Standard setting with innovative measures of early literacy: Contrasting Groups

Tags: standard setting, performance, Contrasting, placement decisions, scale score, intervention, tier level, statistical results, IGDI, oral language skills, placement decision, Phonemic Awareness, Identification, upper case letters, upper case letter, lower case letters, Preschoolers, phonemic awareness skills, Anthony D. Albano, phonological awareness skills, spoken words, iterative process, score, CELF Exp Vocabulary test, CELF, teacher placement, PPVT, Score distributions, response to intervention, information gathering, Contrasting Groups Design, CELF Expressive Vocabulary, National Council on Measurement, preschool children, Alisha Wackerle-Hollman
Content: Standard Setting with Innovative Measures of Early Literacy: Contrasting Groups Michael C. Rodriguez, Anthony D. Albano, Scott McConnell, Alisha Wackerle-Hollman, & Tracy Bradfield University of Minnesota Paper Presented at the Annual Meeting of the National Council on Measurement in Education, New Orleans, LA. April, 2011 1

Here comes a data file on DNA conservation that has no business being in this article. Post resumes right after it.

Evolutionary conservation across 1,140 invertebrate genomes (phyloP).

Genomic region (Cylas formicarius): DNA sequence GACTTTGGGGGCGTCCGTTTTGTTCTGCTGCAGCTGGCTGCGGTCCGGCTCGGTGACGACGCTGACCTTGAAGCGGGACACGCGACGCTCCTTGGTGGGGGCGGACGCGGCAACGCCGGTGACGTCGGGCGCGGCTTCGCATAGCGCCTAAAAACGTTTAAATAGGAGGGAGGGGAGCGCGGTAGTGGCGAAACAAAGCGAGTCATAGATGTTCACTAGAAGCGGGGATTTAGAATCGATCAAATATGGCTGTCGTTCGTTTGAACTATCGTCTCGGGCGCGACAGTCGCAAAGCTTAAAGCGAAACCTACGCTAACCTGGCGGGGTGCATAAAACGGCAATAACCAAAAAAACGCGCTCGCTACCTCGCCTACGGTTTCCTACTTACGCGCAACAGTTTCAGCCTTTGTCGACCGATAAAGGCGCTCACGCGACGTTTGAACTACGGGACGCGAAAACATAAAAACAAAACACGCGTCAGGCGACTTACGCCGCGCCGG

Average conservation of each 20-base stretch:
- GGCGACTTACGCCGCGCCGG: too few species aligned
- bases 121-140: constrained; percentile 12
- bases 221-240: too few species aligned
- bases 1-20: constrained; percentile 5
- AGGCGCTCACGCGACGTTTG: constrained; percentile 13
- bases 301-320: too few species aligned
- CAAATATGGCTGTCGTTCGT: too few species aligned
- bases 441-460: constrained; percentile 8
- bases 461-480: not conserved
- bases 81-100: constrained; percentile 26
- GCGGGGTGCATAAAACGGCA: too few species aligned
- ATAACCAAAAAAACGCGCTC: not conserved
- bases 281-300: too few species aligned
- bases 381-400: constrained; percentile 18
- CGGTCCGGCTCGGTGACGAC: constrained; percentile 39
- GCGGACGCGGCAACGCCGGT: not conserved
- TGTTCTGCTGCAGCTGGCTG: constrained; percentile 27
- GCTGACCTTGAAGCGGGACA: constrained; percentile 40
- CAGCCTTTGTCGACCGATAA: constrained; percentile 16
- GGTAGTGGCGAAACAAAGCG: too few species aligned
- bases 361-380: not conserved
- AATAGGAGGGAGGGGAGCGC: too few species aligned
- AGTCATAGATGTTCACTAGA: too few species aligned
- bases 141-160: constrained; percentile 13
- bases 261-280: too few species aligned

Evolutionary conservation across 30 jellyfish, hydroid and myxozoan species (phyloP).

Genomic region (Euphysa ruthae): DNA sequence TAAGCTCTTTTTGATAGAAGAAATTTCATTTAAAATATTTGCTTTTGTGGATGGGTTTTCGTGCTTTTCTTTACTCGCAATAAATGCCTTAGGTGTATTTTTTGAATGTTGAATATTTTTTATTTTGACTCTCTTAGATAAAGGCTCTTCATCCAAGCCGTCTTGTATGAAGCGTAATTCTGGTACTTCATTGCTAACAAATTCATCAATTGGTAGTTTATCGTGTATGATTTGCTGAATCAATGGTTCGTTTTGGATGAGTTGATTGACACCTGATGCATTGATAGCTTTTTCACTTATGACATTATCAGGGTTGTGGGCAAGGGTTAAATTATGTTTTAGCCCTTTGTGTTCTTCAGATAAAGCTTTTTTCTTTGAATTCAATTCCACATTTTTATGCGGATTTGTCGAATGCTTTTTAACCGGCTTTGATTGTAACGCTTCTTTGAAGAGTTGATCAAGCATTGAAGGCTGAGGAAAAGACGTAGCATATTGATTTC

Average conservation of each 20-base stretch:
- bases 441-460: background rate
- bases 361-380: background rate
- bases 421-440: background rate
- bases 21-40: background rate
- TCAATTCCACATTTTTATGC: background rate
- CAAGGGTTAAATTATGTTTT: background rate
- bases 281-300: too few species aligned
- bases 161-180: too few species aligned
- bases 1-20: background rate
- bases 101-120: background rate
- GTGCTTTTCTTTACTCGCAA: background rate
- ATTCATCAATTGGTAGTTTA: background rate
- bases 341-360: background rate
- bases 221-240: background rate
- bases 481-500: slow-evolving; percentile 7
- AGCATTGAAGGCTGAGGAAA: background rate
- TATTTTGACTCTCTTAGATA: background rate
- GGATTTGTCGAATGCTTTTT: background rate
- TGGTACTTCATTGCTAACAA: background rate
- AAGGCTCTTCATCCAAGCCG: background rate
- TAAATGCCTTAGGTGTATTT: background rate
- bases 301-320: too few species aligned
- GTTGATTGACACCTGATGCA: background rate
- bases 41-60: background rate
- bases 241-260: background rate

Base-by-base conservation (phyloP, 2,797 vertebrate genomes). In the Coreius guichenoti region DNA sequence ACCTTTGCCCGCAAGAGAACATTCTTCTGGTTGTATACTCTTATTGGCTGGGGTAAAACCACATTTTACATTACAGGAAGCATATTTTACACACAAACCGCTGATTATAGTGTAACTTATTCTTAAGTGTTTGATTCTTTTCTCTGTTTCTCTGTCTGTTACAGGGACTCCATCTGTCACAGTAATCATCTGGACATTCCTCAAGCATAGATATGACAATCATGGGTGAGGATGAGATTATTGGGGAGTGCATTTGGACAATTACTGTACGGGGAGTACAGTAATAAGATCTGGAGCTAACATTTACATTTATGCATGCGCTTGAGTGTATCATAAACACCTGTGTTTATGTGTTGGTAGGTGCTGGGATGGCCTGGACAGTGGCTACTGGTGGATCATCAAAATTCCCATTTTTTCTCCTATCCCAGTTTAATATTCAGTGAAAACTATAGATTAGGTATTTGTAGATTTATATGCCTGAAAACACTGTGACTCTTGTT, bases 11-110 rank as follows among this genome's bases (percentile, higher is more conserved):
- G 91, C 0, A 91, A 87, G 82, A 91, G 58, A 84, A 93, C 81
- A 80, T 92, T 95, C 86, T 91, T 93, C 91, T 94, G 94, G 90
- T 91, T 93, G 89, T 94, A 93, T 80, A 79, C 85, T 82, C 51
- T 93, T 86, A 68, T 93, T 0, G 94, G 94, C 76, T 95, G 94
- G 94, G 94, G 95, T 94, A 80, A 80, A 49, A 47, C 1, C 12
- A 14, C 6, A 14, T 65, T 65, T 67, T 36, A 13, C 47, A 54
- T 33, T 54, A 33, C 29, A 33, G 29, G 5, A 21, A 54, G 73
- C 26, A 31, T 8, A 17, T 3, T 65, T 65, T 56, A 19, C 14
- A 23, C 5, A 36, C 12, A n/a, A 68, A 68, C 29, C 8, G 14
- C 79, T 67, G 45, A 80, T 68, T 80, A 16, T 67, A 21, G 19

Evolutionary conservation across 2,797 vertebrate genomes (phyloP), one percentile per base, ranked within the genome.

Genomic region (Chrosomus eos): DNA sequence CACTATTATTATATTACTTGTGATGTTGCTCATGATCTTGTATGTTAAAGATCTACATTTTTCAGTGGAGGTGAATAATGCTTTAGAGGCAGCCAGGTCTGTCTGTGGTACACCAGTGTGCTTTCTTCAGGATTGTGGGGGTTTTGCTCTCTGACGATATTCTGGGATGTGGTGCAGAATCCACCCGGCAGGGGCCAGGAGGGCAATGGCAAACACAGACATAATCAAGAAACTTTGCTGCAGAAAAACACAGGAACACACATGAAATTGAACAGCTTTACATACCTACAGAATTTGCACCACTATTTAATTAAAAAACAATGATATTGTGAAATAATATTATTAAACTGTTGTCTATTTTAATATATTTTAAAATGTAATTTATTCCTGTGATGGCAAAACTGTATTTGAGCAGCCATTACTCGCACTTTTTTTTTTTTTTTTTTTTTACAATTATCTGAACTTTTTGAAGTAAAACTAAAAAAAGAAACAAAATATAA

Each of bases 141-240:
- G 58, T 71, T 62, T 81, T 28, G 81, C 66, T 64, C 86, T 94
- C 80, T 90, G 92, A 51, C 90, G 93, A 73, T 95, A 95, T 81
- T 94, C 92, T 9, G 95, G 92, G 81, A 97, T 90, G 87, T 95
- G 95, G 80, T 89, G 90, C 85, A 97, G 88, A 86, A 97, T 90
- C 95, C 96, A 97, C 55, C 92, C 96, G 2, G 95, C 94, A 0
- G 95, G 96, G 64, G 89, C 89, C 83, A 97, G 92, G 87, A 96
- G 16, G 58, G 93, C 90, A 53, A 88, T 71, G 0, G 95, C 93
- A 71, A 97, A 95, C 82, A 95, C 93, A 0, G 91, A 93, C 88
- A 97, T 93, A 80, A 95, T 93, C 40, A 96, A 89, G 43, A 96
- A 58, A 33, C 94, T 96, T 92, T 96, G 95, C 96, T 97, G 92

Standard Setting with Innovative Measures of Early Literacy: Contrasting Groups Effective response to intervention (RTI) requires information to make placement decisions. The use of IGDIs for assessing tier placement is an important goal. Consistent with the Testing Standards (AERA, APA, NCME, 1999), current standard setting practices were reviewed, with respect to available evidence supporting their use and appropriateness given the unique context of early childhood classrooms and the nature of the IGDIs. Contrasting Groups Design was selected as the most appropriate (see Cizek and Bunch, 2007). To facilitate the Contrasting Groups procedures, tier level descriptors (TLDs, similar to PLDs or performancelevel descriptors used in NCLB assessments) were developed. These included elaborations of knowledge, skills or attributes of preschool children at each tier level. Initial drafts of TLDs were written by the lead investigators responsible for developing tier-specific interventions and curricula, and revised through iterative review by curriculum and IGDI developers. The paper will describe how the Rasch model was used to facilitate the development of score ranges, providing guidance for Tier-level placement, based on accuracy and precision of cut-scores. We will also briefly describe opportunities for validation and the kinds of validity evidence that may be available at each stage of the process. An important functional step in the RTI framework is the identification of children who are likely to benefit from Tier 2 or 3 intervention. This identification process is improved through the collection and use of relevant information. That is, information relevant to the skills seen as important to successful literacy and Language Development through early childhood and early elementary school is important to assess and monitor to ensure successful progression. IGDIs 2.0 were developed with the intention of contribution to this information gathering process. The IGDIs are being evaluated as identification and progress monitoring tools. The first component, described here, includes the identification process. To facilitate identification, cut scores or cut score ranges (as described below), need to be selected on each of the high performing IGDIs. To support this process, we used a standard setting process known as Contrasting Groups Design. Through this process, we are able to identify a point on the IGDI score scale that optimally distinguishes or contrasts known groups ­ groups of children likely to benefit from Tier 2 or 3 placement, based on teacher judgment. This process used in the CRtIEC initial standard setting study, based on end-of-year performance of 4 or 5 year old children prior to entering kindergarten. Compared to more traditional curriculum Based Measurement (CBM) of which IGDIs are an example, this approach is moving away from norm-referencing toward criterion referencing ­ as RTI becomes more successful, norm referenced systems become less meaningful. Typically, there is a normative decision making framework for identifying children as eligible for Tiered intervention, where 5% may need Tier 3 intervention and 10% may need Tier 2 intervention. In addition, through the construct map concepts of Wilson (2004), this approach is helping to connect measurement, instruction/ intervention, and learning in more coherent ways. Finally, through this integration, the CRTIEC effort is employing an iterative process for developing a sound assessment system to support RTI. Several of the Testing Standards speak directly to the importance of establishing cutscores and essential elements of reporting to support such decisions, including: Standard 4.19 2